Head of U.S. missile defense says North Korea missile advances a 'great concern'

FILE PHOTO - Military vehicles carry missiles with characters reading 'Pukkuksong' during a military parade marking the 105th birth anniversary of North Korea's founding father, Kim Il Sung, in Pyongyang, April 15, 2017. REUTERS/Sue-Lin Wong/File photo

WASHINGTON (Reuters) - The head of the U.S. Missile Defense Agency, Vice Admiral James Syring, said on Wednesday that technological advances demonstrated by North Korea in its ballistic missile program in the past six months had caused him “great concern.”

Syring told a hearing of the U.S. House Armed Services Committee that it was incumbent on his agency to assume that North Korea today could “range” the United States with an intercontinental ballistic missile carrying a nuclear warhead.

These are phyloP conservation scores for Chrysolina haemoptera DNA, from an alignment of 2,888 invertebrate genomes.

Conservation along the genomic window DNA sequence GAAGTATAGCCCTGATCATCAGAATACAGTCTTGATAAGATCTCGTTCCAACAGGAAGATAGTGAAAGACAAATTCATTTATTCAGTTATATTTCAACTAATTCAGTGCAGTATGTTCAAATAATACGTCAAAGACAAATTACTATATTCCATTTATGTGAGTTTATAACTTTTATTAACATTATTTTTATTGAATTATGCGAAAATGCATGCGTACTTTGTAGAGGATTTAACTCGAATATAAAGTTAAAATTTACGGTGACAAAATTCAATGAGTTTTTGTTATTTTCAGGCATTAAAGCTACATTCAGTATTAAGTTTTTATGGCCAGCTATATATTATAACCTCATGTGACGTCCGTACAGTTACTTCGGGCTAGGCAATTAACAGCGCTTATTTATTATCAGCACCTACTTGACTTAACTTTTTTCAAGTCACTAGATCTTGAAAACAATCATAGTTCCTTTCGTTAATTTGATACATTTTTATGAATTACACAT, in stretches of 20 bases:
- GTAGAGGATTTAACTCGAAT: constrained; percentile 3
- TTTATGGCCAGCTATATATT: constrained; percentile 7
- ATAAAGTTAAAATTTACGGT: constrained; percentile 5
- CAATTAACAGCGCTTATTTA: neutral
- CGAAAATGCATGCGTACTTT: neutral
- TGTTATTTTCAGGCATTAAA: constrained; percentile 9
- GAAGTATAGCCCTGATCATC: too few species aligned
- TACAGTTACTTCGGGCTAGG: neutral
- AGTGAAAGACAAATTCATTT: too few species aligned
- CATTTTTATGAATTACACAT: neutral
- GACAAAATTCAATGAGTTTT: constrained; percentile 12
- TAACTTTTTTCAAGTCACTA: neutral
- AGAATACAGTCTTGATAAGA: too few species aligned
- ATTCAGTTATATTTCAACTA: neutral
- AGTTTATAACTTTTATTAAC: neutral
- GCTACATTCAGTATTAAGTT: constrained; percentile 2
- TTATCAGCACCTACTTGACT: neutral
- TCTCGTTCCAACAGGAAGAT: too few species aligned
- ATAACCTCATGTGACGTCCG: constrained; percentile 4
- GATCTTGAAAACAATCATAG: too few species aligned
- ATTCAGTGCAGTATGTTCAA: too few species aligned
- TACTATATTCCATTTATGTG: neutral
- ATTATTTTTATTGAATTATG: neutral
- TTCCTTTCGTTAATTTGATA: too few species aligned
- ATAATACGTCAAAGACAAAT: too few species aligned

“I would not say we are comfortably ahead of the threat; I would say we are addressing the threat that we know today,” Syring said.

“The advancements in the last six months have caused great concern to me and others, in the advancement of and demonstration of technology of ballistic missiles from North Korea.

“It is incumbent on us to assume that North Korea today can range the United States with an ICBM carrying a nuclear warhead.”

North Korea has conducted dozens of missile tests since the start of last year, as well as its fourth and fifth nuclear bomb tests.

It has said it is working to develop a nuclear-tipped ICBM capable of reaching the U.S. mainland, presenting U.S. President Donald Trump with perhaps his most pressing security threat.

Missile experts say North Korea could soon test its first ICBM, but believe it will take until at least 2020 before it is capable of fielding an operational nuclear-tipped ICBM.

Reporting by David Brunnstrom; Editing by James Dalgleish